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V-Rally 4 review for Nintendo Switch

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    Long has it been since the days of Nintendo systems being a shoo-in for multiplatform support. As a result, many genres have become rarities on Nintendo’s hardware. This is especially true for racing sims. Minus a handful of Wii titles, there hasn’t been anything of much value since the GameCube era. But finally, that’s changed. The folks over at Kylotonn have somehow managed to deliver V-Rally 4 on the Switch. While it took a few extra months to release, this has turned out to be a feature-for-feature port that’s exceeded my expectations.

    I already took an extensive look at V-Rally 4 on PC when it first released back in September. As a result, I was pleasantly surprised when I booted up the Switch edition to find that everything remained intact.

    V-Rally 4 includes five different racing disciplines: Rally, V-Rally Cross, Buggy, Extreme-Khana, and Hillclimb. Rally races are time trials along cramped, winding, mostly off-road tracks. V-Rally Cross races are on closed circuits with a mixture of off-road and paved sections. Buggy races are also on closed circuits and are the toughest out of the bunch due to the harsh track design. Extreme-Khana races will have you drifting around tight corners and roundabouts in closed tracks that are built to test cornering abilities. Finally, Hillclimb offers the most extreme sense of speed as you pilot a souped-up racer along twisting mountain pathways at high altitudes.

    Each of these disciplines offers a unique racing experience. The driving feels different not only due to the unique vehicles that belong to each category but also due to the terrain changes. Driving on gravel or snow is far more difficult than on tarmac, and that effect has been preserved here in the Switch version. But there is a big catch: The Switch’s controllers were definitely not designed for this.

    Simplistic arcade racers are built around the whole mechanic of “pressing gas to go fast.” The Joy-Con and Pro Controller handle that very well. But in a realistic racer like this, they’re more of a liability. This is due to the lack of analog triggers. V-Rally 4 is not an easy game by any means, and it will basically force you to learn how to drive as cautiously and nimbly as possible. Yet that’s pretty much impossible to do with the digital triggers of the Switch’s controllers. As a result, it’s been a struggle to find a good balance. The best method seems to be tapping the triggers to simulate gradual inputs. Sometimes, even simply letting go of the gas for several seconds has worked. This doesn’t feel anywhere near as natural as what I’m used to on PC, but that’s no fault of the game itself. Still, this has lead to many frustrating situations, leading me to become well acquainted with the restart button. Really, it’s made me realize how great the “rewind” feature is in other racing games, and I wish one were present here.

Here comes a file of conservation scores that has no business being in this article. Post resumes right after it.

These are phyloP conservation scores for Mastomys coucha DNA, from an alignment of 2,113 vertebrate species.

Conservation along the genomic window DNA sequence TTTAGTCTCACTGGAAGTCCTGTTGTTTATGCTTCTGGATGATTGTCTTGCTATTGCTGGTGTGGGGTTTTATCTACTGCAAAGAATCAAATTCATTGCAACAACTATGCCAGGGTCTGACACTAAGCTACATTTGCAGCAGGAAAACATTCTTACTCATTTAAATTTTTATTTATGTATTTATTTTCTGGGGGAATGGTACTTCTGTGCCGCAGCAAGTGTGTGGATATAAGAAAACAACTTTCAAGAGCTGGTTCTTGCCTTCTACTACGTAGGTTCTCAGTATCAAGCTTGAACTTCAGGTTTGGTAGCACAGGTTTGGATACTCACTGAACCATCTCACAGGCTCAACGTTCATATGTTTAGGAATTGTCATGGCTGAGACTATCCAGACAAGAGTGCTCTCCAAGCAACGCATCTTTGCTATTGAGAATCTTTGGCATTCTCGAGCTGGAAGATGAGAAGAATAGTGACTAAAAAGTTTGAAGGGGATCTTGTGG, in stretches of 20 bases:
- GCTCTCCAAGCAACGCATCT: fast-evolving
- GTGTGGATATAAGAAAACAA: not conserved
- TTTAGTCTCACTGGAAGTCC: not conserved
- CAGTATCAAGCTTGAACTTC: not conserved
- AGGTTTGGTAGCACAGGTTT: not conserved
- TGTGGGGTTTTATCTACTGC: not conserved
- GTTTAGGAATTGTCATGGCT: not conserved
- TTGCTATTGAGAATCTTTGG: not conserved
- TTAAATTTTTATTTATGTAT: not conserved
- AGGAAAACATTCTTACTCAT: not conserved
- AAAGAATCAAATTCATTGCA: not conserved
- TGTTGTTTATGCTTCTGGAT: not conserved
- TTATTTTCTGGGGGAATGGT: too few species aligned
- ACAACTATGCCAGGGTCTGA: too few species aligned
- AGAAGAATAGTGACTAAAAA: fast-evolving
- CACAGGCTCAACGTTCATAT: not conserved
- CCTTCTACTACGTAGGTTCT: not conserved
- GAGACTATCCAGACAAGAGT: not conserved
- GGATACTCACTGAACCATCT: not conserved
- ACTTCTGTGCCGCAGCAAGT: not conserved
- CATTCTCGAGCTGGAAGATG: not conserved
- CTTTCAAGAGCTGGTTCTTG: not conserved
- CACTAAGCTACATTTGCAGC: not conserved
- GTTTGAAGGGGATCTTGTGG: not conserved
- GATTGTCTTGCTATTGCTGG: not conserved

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    What’s truly frustrating about messing up is that each race affects your bank account. Every bump and scratch adds more to your maintenance bill at the end of every race. So, placing last with heavy damage can sometimes result in you losing money at the end of every race. This is a cutthroat experience that’s exacerbated by the shortcomings of the Switch’s controllers, but this is just something you’ll have to learn to live with.

    V-Rally 4 – Switch vs PC Comparison – Malaysia

    Just like with the controls, Kylotonn had to make some sacrifices to the presentation. In docked mode, V-Rally 4 doesn’t look half bad. Unsurprisingly, it’s a lot grainier than the PC version, and special visual effects like intense lighting have been very simplified. Yet environments and car models still look really good. The biggest issue is a very obvious “LOD sphere.” As you drive, shadows and object details will be drawn in just a few feet ahead of you. It’s a bit jarring at first, but gradually you get used to it.

    Handheld mode is a whole other story. The resolution is definitely below 720p, thus resulting in a very blurry image. Many scenery objects and shadows are also omitted. Still, the most important thing is that the frame rate manages to hold up. It usually stays in the 30FPS range across both modes, but can sometimes drop into the 20s on more complex tracks, particularly in the Buggy races. But this is all to be expected. I’m just happy this is still the same game as what’s on the other platforms, even if it doesn’t look as good.

    Despite the sacrifices, V-Rally 4 is still the most detailed racing game on Switch for the time being. It’s difficult but remains a lot of fun. With GRID also on the way, perhaps the racing sim genre is making a real return to Nintendo platforms.


    Release Date: Dec. 13, 2018 (Europe), Feb. 5, 2019 (North America)
    No. of Players: 1-4 players
    Category: Racing, Simulation
    Publisher: BigBen Interactive
    Developer: Kylotonn

    A review code was provided by the publisher.

    Our review policy.

    V-Rally 4

    59.99
    7.5

    Overall Score

    7.5/10

    Pros

    • Realistic driving mechanics
    • Variety of locales
    • Great sound design

    Cons

    • High difficulty
    • Occasionally low framerate
    • Blurriness in handheld mode can be distracting

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